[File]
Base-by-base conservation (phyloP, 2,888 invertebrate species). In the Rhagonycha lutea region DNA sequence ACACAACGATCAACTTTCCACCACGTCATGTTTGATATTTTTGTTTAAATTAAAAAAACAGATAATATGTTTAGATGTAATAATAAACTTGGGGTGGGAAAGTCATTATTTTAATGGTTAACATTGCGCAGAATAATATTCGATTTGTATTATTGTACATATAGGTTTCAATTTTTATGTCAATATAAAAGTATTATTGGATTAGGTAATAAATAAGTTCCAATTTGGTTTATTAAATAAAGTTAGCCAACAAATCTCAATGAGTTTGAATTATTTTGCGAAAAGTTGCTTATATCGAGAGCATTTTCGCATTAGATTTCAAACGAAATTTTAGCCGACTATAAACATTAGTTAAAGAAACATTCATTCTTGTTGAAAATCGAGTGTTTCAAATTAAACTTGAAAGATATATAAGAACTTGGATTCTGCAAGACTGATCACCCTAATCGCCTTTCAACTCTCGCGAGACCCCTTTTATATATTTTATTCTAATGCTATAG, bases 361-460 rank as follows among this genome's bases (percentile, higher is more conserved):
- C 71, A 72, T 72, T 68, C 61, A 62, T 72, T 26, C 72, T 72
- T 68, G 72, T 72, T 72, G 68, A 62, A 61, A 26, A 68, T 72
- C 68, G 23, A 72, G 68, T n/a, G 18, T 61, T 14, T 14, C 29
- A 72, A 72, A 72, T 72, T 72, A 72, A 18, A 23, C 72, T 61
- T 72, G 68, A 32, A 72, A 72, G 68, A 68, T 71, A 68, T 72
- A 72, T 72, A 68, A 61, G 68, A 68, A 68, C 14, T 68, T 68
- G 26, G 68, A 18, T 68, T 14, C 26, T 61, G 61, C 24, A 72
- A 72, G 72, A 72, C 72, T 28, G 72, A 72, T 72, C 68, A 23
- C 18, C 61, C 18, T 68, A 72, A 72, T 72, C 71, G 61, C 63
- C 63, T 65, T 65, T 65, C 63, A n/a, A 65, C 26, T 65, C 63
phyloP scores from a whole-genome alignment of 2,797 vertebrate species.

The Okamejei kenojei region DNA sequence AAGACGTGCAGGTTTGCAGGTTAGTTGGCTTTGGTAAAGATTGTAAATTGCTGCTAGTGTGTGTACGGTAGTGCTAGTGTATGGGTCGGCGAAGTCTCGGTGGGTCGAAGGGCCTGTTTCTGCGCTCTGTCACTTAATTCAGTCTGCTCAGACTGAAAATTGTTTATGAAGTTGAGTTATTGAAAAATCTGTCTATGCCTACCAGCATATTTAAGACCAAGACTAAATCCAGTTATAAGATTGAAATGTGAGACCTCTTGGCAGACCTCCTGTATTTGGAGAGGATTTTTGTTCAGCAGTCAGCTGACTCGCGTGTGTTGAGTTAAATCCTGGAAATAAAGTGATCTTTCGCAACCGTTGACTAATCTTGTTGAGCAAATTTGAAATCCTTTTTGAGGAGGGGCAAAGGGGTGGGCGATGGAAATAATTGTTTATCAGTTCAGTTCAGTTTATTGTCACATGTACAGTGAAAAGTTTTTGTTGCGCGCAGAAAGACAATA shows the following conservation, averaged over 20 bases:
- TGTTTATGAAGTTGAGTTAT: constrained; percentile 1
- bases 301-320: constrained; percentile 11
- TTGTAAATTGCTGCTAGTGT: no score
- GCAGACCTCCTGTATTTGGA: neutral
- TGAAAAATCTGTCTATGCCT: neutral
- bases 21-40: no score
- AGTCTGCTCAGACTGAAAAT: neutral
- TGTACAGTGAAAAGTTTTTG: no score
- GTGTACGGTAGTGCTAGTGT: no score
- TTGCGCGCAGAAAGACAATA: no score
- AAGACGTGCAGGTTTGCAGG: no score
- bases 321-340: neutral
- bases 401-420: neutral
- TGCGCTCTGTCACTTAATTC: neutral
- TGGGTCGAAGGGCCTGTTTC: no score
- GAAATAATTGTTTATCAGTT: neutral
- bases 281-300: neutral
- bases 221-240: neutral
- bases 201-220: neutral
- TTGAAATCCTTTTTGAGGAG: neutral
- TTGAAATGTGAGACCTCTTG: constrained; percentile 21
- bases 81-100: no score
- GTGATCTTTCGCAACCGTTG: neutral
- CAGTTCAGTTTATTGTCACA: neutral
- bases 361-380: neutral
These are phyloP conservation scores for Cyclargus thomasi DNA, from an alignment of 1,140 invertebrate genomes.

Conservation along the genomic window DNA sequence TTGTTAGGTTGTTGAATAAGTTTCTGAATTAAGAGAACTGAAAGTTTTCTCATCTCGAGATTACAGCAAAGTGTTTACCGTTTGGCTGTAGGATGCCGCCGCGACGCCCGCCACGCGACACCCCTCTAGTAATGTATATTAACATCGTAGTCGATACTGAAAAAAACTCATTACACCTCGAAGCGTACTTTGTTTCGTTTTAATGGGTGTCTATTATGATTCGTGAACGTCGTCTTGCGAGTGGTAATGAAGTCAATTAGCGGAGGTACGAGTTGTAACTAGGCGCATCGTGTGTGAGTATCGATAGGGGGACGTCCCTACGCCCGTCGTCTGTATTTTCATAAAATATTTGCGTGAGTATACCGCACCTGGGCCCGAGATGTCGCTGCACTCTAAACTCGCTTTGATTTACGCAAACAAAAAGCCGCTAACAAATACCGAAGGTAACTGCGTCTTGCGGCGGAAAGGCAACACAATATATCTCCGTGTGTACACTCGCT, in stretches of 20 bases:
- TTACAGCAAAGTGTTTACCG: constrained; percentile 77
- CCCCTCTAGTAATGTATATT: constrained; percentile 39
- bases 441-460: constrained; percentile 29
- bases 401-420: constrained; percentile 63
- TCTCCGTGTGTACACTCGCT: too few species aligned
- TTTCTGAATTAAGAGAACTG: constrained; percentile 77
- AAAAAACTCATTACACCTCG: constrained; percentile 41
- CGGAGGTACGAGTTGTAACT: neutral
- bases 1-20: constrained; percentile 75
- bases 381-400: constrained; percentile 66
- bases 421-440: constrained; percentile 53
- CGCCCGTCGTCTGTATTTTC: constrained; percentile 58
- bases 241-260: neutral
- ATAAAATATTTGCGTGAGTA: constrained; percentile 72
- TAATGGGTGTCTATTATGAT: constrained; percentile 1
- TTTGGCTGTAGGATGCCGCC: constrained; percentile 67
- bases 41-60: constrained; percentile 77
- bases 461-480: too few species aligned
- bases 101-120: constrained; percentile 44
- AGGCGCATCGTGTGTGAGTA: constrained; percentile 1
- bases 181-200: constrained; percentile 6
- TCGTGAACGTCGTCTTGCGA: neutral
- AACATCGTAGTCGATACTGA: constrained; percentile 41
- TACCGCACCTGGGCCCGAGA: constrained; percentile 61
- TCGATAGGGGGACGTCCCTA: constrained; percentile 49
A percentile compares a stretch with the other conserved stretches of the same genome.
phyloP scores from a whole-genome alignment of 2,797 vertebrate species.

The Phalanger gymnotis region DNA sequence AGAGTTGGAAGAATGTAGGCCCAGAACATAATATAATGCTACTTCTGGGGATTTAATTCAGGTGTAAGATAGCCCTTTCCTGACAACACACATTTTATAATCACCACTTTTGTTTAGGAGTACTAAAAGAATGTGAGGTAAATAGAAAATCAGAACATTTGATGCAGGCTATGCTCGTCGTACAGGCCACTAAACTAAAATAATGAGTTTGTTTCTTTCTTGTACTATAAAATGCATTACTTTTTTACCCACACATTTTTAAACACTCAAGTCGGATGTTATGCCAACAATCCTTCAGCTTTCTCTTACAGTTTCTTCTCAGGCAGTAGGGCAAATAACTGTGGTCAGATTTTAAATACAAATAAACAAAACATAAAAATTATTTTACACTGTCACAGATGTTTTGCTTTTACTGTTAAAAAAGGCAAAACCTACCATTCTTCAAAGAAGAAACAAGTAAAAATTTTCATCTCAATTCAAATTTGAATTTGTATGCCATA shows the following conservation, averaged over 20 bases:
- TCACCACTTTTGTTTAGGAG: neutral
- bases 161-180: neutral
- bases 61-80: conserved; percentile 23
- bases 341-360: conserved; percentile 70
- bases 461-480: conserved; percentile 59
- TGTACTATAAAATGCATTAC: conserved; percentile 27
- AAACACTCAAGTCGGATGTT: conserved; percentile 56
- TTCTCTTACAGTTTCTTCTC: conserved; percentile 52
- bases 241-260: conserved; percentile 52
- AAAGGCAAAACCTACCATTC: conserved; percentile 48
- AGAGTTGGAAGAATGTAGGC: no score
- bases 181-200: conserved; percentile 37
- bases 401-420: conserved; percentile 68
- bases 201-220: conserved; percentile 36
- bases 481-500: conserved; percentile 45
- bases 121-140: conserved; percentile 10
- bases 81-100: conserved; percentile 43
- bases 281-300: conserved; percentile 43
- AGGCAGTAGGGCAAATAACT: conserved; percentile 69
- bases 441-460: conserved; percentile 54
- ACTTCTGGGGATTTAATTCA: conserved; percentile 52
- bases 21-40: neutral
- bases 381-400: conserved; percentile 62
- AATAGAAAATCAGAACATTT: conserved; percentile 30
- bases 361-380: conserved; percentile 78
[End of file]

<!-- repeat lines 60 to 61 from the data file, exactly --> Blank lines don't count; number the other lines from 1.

- AGGCGCATCGTGTGTGAGTA: constrained; percentile 1
- bases 181-200: constrained; percentile 6